The Recruiting Process
There are more than 460,000 NCAA student athletes across the country, and at some point, every one of them made the decision to attend their respective University and participate in their respective sport or sports.However, the age at which each and every one of them made that decision differs greatly.
For most, it’s towards the end of high school – a senior or upperclassmen, at least.But as the spectrum of university size and athletic prowess increases, the age at which those universities get their commits decreases.Drastically. The recruiting process is a shady, unregulated, and – for lack of a better word – corrupt `thing.I understand those who sympathize with coaches in this argument, in that coaches are hired to win games; and in order to do that, the coach needs the best players.
Thus, in order to get the best players, it entails establishing contact with the student-athlete at a very early age.However, I don’t believe the athlete should feel pressured to make such a huge decision about their future at such a young age.I can speak on this topic specifically in Lacrosse.Lacrosse, being a less established NCAA sport compared to Football or Basketball, has less public eyes on it, and thus, less NCAA regulations. There are two kinds of ‘commitments’; Verbal (or Oral, non-binding, etc.
), and Written (or signed, binding, regular, etc.).A Verbal commitment is as simple as a college telling the athlete that he or she will have a spot on the team if they elect to attend said college, and the athlete responding by confirming that they will accept the spot, and apply to the college with the intent of enrolling and joining the team.A Written Commitment applies to colleges in the NCAA that are either Division I or II – meaning, generally, that they are larger schools with bigger athletic programs.A Binding commitment is entered through the athlete’s signing of an NLI (National Letter of Intent) some point during their senior year during the National Signing Period, of which are three per academic year.NCAA regulations prevent athletes from signing an NLI prior to their senior year, so until then, the only thing linking the athlete to their chosen college is their word.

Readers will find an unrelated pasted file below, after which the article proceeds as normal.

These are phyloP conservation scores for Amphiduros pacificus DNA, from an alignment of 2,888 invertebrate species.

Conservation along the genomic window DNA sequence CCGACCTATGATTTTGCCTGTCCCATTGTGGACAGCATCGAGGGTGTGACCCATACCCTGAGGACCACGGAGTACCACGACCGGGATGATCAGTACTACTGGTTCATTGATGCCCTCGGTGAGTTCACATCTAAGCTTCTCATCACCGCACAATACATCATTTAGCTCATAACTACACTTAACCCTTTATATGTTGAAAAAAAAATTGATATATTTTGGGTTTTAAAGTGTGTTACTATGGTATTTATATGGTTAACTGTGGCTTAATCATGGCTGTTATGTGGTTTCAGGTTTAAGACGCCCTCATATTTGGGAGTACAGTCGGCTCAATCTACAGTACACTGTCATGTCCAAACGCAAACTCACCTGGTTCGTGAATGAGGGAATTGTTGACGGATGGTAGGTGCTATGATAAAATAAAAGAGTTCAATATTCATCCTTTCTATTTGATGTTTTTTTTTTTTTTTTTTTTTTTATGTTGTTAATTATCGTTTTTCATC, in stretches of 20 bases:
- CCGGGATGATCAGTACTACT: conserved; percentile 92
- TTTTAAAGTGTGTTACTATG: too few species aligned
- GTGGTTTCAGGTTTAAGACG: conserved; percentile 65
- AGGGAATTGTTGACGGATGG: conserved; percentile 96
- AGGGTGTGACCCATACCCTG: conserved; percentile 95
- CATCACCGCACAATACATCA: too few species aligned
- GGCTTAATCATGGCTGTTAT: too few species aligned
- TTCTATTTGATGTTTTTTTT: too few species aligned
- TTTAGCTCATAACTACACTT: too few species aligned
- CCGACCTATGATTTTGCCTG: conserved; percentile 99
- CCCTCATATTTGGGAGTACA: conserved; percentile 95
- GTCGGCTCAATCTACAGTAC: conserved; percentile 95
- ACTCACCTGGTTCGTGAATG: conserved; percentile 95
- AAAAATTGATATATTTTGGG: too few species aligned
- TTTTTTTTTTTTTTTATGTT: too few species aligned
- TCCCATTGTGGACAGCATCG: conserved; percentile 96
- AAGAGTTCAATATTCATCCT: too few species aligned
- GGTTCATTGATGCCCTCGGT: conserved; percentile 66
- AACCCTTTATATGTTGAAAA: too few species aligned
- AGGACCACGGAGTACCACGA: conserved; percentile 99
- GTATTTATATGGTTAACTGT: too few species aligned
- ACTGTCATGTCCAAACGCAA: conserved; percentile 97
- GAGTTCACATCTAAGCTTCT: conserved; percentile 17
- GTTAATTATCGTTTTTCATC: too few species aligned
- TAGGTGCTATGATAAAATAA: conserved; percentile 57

Verbal commitments, however, are universal throughout Divisions I, II, and III – the only difference being that Division III athletes do not have an official NLI to sign their senior year.In Lacrosse, the age for which the biggest, nationally-renowned recruits enter verbal commitments has gotten younger each year, to the point that the best usually choose their college and verbally commit freshman year of high school, before even playing a single minute of high school lacrosse.In lacrosse, athletes are generally grouped by their graduating year (For example, seniors this year are ‘2016s’, juniors this year are ‘2017s’, and so on).At this point in the academic year, most high-level Division I colleges already have their recruiting classes finished for the class of 2020.That is, they already know all of the 10 to 25 players they are bringing in four years from now.10 to 25 high school freshmen who already have their colleges picked, per program.
The problem lies in the actual reason they are going to college – academics.Most freshmen do not have the slightest clue what they want to pursue in college, and, generally speaking, that aspect is completely neglected from their decision.Moreover, Lacrosse is not like sports such as Basketball and Football in that its pro athletes do not make a living off of playing the sport, and thus most work a job for a living.Recruitment age has specifically decreased over the past decade, and in that time, there is an equally dramatic increase in the number of lacrosse players transferring schools or changing their commitment by the end of high school – some doing so multiple times.I believe that the NCAA has a responsibility to the future generation of student athletes to protect them from their own immaturity.Recruitment should be limited to the athlete’s junior year, at least.
Restrictions need to be placed on the freedoms that coaches have to communicate with players early on in their high school careers.Doing so would prove more beneficial to the players, because they do not feel pressured to make such a big decision without having a few more years of life experience to factor in.